Attorney General Avichai Mandelblit is reportedly expected to announce his decision to indict Prime Minister Benjamin Netanyahu’s wife Sara Netanyahu for diverting public funds for her private housekeeping expenses.
Sources close to the investigation told Channel 2 on Friday that Mandelblit will likely make the announcement sometime over the next two weeks.
Sara Netanyahu is suspected of improper behavior and misuse of state funds relating to the Prime Minister’s Residence, including receiving goods under false pretenses, falsifying documents and breach of trust. The attorney general was reported to be poised to bring charges for four separate allegations.
The most serious involves the hiring of electrician Avi Fahima, a Likud Central Committee member. A committee charged with overseeing residence expenditures — and which included the Prime Minister’s Office legal adviser — ruled against the hiring of Fahima, but he was employed nonetheless.
Further allegations relate to the use of state funds for purchasing furniture designated for the Caesarea home. The furniture was apparently purchased for the official residence in Jerusalem and then moved to the Netanyahu home, while their older furniture was taken to the PM’s residence to replace it.
The prime minister’s wife is also suspected of improper use of state funds for her late father’s medical care and overcharging state coffers for private meals ordered to the Prime Minister’s Residence.
The decision to launch the investigation came in light of the state prosecutor’s recommendation, after allegations were raised in a 2015 report by State Comptroller Yosef Shapira that detailed lavish spending by Netanyahu and his wife at their official residence in Jerusalem, as well as at their private home in Caesarea.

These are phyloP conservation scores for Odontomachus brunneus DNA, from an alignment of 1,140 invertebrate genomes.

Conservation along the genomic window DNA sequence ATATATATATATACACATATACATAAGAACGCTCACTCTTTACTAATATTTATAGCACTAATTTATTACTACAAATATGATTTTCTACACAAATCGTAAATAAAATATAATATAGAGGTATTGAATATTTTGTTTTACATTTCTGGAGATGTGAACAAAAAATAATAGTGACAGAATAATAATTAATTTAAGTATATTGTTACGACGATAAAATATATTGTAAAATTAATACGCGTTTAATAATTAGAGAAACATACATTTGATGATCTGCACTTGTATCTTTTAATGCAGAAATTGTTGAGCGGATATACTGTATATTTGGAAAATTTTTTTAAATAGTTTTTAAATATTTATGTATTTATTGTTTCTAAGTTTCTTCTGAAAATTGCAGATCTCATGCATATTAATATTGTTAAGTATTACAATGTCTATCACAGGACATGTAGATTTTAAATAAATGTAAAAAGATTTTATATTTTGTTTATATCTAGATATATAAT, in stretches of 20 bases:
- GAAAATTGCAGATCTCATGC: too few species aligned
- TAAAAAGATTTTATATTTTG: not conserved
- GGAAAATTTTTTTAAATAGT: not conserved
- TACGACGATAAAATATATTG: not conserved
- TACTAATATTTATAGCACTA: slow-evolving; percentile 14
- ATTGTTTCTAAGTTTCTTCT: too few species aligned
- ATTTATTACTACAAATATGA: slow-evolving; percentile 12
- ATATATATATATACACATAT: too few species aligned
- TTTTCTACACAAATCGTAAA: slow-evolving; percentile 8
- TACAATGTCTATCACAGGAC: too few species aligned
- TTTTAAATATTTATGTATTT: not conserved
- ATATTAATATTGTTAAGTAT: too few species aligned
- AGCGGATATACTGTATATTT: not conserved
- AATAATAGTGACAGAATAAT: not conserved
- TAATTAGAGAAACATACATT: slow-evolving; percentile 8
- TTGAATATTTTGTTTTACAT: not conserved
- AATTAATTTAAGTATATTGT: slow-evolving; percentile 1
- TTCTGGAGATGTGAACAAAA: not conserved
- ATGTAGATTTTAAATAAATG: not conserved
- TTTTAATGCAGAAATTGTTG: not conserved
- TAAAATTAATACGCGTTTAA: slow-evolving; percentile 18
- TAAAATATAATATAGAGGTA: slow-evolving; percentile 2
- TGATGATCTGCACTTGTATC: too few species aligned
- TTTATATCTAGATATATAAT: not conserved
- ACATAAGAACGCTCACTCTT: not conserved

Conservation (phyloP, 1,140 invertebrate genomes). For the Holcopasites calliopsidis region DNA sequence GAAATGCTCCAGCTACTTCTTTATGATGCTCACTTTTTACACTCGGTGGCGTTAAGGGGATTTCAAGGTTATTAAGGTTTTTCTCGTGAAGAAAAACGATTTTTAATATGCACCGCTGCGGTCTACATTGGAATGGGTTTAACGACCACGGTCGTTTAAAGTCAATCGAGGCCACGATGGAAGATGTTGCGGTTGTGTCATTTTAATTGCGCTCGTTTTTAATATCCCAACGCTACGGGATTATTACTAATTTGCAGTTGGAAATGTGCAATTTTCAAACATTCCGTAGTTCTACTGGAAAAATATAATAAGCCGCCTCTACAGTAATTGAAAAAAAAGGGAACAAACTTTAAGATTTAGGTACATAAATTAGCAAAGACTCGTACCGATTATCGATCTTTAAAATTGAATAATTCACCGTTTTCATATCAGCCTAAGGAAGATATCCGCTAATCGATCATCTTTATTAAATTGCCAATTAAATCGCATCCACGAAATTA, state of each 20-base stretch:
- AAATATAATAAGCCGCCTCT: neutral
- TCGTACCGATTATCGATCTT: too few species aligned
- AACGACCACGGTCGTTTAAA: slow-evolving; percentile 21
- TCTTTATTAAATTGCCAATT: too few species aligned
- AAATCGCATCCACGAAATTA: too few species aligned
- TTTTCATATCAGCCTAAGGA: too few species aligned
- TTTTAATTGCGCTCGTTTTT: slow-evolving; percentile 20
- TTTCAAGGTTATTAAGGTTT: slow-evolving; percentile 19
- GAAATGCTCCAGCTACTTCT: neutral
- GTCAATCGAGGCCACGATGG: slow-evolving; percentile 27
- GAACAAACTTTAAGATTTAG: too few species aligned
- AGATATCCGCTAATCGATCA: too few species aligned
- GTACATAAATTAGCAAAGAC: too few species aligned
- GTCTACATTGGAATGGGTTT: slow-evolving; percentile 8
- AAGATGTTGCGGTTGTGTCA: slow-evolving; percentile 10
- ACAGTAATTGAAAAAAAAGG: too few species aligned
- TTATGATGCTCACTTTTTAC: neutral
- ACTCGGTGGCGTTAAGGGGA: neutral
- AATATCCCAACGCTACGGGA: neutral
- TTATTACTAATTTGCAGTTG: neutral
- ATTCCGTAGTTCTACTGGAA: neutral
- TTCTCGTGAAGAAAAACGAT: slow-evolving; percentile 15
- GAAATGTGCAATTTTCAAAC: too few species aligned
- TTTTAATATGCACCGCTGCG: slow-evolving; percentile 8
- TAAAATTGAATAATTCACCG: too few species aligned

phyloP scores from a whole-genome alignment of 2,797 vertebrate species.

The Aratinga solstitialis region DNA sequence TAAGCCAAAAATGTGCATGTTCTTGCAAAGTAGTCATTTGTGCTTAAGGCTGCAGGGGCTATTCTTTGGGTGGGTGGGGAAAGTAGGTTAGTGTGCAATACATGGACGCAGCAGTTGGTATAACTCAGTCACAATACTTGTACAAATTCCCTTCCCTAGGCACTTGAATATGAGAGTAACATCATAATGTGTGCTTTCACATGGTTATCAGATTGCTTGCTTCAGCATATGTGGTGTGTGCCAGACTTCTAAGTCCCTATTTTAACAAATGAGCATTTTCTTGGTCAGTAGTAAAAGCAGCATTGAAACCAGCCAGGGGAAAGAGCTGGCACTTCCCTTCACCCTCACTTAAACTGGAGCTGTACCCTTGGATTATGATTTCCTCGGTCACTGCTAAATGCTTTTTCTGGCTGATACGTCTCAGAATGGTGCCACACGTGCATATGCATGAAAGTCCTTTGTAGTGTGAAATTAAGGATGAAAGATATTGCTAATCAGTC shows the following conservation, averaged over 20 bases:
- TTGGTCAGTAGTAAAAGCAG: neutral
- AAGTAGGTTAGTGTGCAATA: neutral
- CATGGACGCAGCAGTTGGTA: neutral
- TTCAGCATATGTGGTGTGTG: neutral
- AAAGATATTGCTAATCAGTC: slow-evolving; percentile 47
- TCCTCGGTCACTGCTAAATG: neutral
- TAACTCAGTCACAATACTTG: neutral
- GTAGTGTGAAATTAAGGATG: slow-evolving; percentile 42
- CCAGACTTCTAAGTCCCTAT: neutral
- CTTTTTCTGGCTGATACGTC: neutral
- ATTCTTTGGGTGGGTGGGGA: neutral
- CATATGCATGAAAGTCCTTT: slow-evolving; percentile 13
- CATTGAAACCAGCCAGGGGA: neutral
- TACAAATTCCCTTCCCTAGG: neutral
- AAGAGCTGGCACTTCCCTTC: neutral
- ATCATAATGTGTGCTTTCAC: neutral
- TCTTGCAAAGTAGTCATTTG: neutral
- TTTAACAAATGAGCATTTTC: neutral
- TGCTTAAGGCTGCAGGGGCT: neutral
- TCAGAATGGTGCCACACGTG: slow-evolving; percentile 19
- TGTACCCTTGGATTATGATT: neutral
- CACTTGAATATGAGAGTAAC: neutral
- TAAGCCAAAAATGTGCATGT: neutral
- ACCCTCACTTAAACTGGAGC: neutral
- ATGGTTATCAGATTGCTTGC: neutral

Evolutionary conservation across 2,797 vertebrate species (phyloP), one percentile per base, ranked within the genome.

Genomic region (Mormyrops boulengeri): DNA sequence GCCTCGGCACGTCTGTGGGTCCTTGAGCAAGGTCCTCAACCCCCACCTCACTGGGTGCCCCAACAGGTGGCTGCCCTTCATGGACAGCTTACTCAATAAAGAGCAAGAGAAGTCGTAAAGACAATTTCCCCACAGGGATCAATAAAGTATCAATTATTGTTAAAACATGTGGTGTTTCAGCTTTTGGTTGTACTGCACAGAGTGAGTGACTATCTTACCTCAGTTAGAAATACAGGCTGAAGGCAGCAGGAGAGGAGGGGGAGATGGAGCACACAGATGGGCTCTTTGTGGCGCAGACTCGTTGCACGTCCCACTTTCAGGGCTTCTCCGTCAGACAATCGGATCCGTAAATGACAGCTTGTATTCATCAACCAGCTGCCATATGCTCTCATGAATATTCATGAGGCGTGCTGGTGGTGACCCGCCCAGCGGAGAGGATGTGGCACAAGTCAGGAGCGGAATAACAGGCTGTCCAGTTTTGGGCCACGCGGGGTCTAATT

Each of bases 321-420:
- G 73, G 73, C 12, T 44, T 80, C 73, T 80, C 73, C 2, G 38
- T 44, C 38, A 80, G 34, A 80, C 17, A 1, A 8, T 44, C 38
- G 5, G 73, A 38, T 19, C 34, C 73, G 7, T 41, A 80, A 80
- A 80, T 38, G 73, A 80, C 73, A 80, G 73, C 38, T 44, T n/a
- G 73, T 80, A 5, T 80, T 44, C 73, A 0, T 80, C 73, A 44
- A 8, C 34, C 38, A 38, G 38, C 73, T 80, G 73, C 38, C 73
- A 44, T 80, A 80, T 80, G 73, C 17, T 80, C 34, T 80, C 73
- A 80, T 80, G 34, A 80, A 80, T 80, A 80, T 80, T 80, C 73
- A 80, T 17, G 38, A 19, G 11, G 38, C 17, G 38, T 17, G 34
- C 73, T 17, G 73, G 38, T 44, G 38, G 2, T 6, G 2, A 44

Netanyahu’s lawyer has called the allegations against her “ridiculous” and part of an overall “persecution of the Netanyahu family.”
Prime Minister Netanyahu is under investigation in a number of separate allegations of financial misdeeds and supposed illicit ties to executives in media, international business and Hollywood.
Netanyahu denies any wrongdoing.
One investigation involving Netanyahu, dubbed by police as “Case 1000,” concerns claims he and his wife improperly accepted lavish gifts from wealthy supporters, including Australian billionaire James Packer and Hollywood producer Arnon Milchan.
The second investigation, “Case 2000,” concerns Netanyahu’s alleged attempts to strike a deal with publisher Arnon Mozes of the Yediot Ahronoth newspaper group to promote legislation to weaken Yediot’s main competitor, Yisrael Hayom, in exchange for more favorable coverage of Netanyahu by Yediot.
A key former aide, Avi Harow, has turned state’s witness and reportedly given evidence relating to some of the investigations.
In what is known as “Case 3000,” authorities are investigating alleged corruption and bribery involved in multi-billion-shekel naval deals with the German shipbuilding company ThyssenKrupp.
Netanyahu’s personal attorney David Shimron is suspected of pushing for a NIS 6 billion ($1.5 billion) defense contract to purchase submarines for the Israeli Navy and other vessels for protecting the country’s maritime natural gas fields, an effort that could have netted him a hefty fee. Netanyahu’s own role in the purchase decision, including his insistence that Thyssenkrupp be exempted from the usual Defense Ministry tender process, raised concerns of a conflict of interest for Shimron.
Two other suspects are the former deputy head of the National Security Council Avriel Bar-Yosef and ThyssenKrupp’s Israeli agent Miki Ganor.
Netanyahu is not a suspect in the case but has been asked to testify.
In addition, in what is sometimes called “Case 4000,” Shlomo Filber, the director-general of the Communications Ministry, is under investigation over securities offenses related to a merger involving the national telephone company Bezeq.
Israel’s state comptroller released a report in July that accused Netanyahu of failing to originally disclose his close ties with Bezeq head Shaul Elovitz, and raised suspicions that the prime minister — who at the time held the post of communications minister — and Filber made decisions at the ministry in favor of Bezeq.